Fault them if you wish for their overcomplicated wiring, engine head gasket issues, axleshaft strength, or any number of other faults, but one area of engineering that Land Rover got pretty close to dead-on right in the 1989 Range Rover Classic is the suspension. The factory coil springs up front support the weight and allow for flex, while radius arms control body roll in the turns and help keep the tires from getting too far into the sheetmetal. A three-link suspension allows the rear axle to do tons of flexy work while affording a cushy ride, even on the roughest of roads and trails. Of course, since we are who we are we couldn’t leave things stock. We had to try to make a few improvements, but the end goal was to keep the theme of the Rover suspension alive and functioning while keeping the rig functional, low, and strong.
With help from the Official Shock & Suspension sponsor of the 2018 Ultimate Adventure Official, Skyjacker Suspensions, we honed the British suspension to a fine edge all while upgrading from the factory axles to Dana’s excellent Ultimate Dana 60s. Up front we enlisted help from our friends at Rob Bonney Fabrication to build custom one-off shock towers and axle brackets. Add that to factory radius arms, and a pair of Skyjacker LeDuc Series front coilover shocks intended for a Jeep JK Wrangler, and the Rover should handle like a dream. Out back our plan is to refit the Rover for some Skyjacker early Bronco 2-inch, progressive-rate front coil springs, Skyjacker M95 monotube shocks, and Skyjacker long-arm rear control arms intended for a JK unlimited. Add in a little at-home fabrication with our Miller Electric TIG welder, a great big uniball for the rear upper wishbone, Land Rover service parts from JC’s British & 4x4, and suspension odds and ends from RuffStuff Specialties, and the axles and suspension are ready to flex.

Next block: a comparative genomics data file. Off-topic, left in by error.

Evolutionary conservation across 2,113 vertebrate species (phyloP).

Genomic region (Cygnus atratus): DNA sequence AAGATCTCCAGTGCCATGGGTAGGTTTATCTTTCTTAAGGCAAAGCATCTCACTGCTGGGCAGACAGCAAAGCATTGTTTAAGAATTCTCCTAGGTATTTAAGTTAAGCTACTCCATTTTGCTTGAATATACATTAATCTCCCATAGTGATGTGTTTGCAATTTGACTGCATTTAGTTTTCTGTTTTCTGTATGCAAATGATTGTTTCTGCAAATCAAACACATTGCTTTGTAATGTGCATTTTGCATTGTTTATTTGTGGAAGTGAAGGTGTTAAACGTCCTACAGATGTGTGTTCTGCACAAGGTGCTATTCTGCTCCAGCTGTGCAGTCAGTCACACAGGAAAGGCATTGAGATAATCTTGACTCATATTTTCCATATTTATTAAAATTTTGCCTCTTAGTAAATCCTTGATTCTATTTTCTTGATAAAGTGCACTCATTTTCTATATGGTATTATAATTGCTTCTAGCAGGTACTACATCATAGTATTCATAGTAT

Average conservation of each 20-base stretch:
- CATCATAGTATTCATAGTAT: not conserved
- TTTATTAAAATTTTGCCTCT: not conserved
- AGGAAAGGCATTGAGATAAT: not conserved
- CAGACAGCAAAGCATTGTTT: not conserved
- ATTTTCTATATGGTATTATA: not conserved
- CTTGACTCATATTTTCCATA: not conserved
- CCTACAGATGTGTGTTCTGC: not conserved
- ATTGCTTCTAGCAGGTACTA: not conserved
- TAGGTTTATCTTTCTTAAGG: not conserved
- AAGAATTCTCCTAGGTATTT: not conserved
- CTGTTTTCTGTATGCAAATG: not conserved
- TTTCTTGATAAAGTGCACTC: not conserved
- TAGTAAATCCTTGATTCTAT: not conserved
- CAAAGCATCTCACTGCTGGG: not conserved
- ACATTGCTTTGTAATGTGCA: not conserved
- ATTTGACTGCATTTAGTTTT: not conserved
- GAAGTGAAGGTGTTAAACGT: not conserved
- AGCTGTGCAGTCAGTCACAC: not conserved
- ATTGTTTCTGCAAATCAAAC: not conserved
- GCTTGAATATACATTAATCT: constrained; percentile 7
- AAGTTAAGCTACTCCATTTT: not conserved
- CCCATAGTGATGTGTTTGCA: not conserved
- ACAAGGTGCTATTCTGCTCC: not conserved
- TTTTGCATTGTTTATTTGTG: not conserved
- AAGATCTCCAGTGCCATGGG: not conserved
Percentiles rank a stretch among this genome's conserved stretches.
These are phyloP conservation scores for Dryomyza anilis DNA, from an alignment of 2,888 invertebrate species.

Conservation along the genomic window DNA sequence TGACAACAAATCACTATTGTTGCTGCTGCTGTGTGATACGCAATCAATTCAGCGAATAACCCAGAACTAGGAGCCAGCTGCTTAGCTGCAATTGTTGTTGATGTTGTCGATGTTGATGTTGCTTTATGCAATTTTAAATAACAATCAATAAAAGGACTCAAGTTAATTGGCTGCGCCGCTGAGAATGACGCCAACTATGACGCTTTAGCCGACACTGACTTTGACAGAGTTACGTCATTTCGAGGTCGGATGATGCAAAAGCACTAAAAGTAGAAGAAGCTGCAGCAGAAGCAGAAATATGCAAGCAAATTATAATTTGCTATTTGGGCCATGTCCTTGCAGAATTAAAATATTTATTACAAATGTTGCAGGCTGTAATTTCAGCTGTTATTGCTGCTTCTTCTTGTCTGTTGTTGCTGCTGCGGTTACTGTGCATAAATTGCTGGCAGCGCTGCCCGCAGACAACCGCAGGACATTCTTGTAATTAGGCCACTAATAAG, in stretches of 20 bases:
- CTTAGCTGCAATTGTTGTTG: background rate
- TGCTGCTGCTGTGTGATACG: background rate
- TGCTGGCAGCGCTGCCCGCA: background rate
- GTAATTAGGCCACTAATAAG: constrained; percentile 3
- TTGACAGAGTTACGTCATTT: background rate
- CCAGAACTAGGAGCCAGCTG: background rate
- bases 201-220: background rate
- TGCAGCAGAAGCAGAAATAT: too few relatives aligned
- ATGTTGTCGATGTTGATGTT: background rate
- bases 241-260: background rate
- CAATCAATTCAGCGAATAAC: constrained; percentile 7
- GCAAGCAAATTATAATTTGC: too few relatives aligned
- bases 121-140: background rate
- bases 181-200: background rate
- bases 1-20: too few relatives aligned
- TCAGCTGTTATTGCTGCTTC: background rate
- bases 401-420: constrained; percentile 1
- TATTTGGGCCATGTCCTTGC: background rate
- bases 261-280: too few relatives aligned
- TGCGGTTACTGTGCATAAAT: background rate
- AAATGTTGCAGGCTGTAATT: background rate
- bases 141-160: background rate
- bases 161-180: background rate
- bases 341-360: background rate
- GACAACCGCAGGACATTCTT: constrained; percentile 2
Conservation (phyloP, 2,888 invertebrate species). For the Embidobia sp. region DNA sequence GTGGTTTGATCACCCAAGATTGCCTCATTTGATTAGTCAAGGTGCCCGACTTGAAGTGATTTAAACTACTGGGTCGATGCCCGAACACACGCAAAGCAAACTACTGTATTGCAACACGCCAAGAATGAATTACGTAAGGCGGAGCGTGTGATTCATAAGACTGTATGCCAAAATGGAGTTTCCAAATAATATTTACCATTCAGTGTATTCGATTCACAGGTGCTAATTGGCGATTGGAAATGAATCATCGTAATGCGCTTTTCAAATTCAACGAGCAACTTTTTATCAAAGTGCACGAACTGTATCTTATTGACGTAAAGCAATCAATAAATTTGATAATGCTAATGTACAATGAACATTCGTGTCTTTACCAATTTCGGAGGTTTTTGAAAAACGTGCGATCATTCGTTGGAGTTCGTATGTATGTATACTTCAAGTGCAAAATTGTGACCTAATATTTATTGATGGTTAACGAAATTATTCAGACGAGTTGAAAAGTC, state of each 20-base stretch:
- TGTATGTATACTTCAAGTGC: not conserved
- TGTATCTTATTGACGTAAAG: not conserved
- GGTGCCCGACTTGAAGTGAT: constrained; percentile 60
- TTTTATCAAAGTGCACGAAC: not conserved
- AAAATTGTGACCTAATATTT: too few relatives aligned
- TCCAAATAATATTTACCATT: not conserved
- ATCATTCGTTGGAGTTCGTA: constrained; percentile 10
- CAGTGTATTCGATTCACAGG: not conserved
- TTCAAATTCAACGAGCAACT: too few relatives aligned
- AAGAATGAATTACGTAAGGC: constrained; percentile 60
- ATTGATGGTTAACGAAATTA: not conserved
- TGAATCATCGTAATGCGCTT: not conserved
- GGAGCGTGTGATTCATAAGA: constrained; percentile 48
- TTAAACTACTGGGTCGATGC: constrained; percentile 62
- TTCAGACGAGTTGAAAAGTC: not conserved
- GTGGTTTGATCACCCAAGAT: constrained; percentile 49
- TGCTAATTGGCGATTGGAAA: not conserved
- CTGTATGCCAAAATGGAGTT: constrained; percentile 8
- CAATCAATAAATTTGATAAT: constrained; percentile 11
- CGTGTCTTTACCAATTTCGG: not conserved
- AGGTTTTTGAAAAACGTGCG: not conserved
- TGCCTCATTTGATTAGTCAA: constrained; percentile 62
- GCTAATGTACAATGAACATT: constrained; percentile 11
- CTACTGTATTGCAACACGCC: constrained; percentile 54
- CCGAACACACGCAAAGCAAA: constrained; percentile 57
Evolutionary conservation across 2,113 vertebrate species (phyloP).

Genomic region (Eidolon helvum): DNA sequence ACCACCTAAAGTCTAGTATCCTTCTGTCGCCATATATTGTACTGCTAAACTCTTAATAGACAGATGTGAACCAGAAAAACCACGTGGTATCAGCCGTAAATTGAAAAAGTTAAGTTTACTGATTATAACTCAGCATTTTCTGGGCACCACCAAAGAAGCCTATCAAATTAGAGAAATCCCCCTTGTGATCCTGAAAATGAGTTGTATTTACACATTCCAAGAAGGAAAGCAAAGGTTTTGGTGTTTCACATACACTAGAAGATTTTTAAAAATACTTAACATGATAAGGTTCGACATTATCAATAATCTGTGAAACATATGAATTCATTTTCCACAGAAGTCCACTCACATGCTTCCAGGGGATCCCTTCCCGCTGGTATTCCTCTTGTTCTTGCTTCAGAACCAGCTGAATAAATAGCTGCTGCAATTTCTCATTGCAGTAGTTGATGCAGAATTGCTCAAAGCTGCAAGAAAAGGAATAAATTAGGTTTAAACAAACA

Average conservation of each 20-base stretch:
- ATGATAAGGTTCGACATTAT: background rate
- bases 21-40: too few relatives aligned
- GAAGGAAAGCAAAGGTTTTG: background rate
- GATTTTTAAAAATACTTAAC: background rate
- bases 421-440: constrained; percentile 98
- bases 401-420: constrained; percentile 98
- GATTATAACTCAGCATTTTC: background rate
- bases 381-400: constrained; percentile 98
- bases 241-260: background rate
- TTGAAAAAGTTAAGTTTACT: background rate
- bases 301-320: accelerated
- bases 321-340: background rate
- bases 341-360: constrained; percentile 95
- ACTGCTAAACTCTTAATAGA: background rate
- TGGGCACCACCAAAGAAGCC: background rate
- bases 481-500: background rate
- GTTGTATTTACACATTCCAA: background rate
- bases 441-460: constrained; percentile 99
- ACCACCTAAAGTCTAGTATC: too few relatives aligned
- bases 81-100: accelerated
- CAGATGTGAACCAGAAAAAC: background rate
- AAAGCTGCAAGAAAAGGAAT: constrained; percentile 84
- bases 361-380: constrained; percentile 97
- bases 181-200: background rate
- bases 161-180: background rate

For steering we leaned on the good folks at West Texas Offroad, Borgeson, and Rare Parts to build a beefy steering system to direct the 38-inch Falkens down the road and trail.
All in all, we couldn’t be happier with the way the Rover’s suspension and steering turned out. It flat-out works on the trail and rides great down the road without leaning too much in the turns or feeling unstable at highway speeds. Just as a Range Rover should. To see how and what we did, follow along.